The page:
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In pictures: 50 anonymous entries in Berkhamsted cemetery benches contest

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The Friends of St Peter’s has revealed the 50 anonymous entries to its competition for a series of cemetery benches in Berkhamsted, Hertfordshire

Launched in September, the contest sought proposals for new ‘beautiful and well considered’ seating in various locations within the town’s 1.3ha Rectory Lane Cemetery.

Participants were invited to submit designs for up to eight individual benches or a composite scheme for all new seating structures throughout the space.

The proposals – each by an unnamed architect, artists or designer – featured in an online poll which closed last month.

A winner or several winners will be announced in late February following a meeting of the project board which will consider the poll results and feedback from an expert panel.

Berkhamsted is a market town 42km north-west of London. It was first settled during the Neolithic era and later became a royal residence and home to Thomas Becket and Geoffrey Chaucer.

Rectory Lane Cemetery, around half a km from the ruins of Berkhamsted Castle, is the burial ground for nearby Grade II*-listed St Peter’s Church on Berkhamsted High Street, originally built around 800 years ago.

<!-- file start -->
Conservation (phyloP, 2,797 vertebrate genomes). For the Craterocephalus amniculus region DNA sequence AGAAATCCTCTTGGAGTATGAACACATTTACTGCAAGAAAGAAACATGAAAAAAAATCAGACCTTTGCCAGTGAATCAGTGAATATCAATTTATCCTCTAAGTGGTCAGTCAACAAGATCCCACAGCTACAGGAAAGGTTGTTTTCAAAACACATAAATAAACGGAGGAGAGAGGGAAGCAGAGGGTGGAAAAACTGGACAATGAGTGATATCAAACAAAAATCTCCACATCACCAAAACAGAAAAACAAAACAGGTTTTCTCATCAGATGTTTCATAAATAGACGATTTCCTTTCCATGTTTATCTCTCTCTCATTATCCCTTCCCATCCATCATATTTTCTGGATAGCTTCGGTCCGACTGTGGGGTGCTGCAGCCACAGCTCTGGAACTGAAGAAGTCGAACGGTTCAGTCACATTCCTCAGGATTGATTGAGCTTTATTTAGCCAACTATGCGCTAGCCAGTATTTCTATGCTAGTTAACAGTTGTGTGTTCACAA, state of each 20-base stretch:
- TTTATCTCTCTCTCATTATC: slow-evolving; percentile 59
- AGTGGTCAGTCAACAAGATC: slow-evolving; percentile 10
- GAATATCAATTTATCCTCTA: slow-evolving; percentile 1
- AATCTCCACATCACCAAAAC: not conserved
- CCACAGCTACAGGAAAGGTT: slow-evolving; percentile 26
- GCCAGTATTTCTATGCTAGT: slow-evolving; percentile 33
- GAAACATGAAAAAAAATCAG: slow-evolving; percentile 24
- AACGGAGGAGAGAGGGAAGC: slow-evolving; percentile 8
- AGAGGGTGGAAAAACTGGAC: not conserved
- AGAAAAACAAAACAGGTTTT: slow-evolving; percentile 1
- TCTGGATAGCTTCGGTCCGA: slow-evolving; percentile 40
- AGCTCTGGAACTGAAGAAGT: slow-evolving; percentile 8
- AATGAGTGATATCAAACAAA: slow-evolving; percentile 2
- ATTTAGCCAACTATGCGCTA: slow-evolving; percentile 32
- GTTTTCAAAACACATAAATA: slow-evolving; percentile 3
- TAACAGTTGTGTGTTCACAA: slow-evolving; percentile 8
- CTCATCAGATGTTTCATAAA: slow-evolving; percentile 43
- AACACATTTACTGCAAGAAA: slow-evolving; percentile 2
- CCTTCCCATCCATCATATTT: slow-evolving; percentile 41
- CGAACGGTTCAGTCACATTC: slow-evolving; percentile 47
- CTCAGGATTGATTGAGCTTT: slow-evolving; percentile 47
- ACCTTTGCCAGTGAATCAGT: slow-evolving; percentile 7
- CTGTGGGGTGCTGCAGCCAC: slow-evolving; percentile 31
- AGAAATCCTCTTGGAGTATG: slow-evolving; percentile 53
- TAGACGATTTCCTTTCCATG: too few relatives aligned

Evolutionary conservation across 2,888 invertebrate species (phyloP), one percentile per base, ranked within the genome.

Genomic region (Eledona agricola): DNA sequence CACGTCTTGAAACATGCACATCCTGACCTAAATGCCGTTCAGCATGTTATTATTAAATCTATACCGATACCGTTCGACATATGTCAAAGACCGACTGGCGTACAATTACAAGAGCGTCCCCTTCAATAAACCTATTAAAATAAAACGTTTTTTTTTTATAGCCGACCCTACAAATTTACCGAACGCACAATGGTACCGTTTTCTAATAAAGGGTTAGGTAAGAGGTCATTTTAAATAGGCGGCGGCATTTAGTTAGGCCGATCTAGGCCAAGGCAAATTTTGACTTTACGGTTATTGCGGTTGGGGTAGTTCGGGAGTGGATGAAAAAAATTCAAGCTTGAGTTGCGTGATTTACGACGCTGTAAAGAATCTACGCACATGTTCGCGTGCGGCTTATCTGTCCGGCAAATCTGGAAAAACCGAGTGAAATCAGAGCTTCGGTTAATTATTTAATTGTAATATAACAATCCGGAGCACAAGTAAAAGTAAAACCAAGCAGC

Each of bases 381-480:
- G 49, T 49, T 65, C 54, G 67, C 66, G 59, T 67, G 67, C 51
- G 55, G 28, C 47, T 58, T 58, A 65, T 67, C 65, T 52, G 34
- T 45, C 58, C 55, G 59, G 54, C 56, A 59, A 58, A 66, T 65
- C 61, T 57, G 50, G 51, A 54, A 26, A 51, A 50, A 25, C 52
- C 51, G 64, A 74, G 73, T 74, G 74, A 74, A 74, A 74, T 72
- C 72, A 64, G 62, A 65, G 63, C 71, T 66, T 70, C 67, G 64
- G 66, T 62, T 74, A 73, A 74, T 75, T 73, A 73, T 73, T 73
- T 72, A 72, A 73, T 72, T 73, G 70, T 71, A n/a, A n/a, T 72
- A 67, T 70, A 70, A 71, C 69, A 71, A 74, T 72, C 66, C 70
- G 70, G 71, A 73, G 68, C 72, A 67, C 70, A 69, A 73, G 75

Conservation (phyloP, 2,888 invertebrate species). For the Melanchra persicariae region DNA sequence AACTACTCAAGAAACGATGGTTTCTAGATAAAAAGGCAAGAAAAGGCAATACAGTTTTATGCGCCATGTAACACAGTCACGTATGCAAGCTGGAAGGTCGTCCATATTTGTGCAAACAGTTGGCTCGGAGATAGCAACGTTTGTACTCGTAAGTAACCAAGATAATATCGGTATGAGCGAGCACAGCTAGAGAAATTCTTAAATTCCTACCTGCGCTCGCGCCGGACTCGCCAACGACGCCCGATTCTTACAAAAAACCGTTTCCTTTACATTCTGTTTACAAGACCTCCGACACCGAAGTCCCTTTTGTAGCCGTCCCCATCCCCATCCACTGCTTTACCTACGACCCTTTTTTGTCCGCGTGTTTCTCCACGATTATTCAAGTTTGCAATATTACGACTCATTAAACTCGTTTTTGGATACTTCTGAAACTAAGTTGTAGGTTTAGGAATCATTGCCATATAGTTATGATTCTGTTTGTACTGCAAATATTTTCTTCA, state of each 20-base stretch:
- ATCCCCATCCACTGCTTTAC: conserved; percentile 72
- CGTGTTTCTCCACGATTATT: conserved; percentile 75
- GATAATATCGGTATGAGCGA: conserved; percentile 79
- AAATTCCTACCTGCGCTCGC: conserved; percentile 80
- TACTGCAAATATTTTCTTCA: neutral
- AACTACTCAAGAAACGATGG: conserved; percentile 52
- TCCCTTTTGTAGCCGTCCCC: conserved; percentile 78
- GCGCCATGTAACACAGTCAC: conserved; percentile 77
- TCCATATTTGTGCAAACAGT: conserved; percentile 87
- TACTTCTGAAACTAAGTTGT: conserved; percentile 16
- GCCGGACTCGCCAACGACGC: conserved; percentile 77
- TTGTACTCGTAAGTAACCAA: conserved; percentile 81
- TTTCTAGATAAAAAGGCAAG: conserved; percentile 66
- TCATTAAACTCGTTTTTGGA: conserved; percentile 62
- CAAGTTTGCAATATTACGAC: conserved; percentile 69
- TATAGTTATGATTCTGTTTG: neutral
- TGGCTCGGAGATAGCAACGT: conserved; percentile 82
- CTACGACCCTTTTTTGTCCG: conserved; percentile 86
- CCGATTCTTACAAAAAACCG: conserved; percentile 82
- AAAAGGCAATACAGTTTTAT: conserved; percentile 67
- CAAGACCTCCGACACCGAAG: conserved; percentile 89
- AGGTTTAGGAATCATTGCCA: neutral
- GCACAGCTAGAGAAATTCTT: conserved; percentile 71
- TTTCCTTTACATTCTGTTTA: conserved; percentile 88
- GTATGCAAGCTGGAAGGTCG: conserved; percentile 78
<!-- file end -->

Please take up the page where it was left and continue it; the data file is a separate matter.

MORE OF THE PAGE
The cemetery, which opened in 1842, is no longer open to burials, and is being transformed into a ‘vibrant and diverse contemporary garden of commemoration’ as part of a Parks for People restoration project.

It currently features an ‘un-coordinated’ variety of wooden-slatted benches and metal benches along with three ‘left-overs’ from a railway station seating renewal programme. In the centre lies the 1934 stone and timber Seat of Remembrance, commissioned in memory of Brigadier General Richard Mildmay Foot.

The winners, set to be announced later this month, will either receive prizes of £1,000, £500 and £250 for the best individual seat designs or £2,000 if a best composite scheme is chosen.

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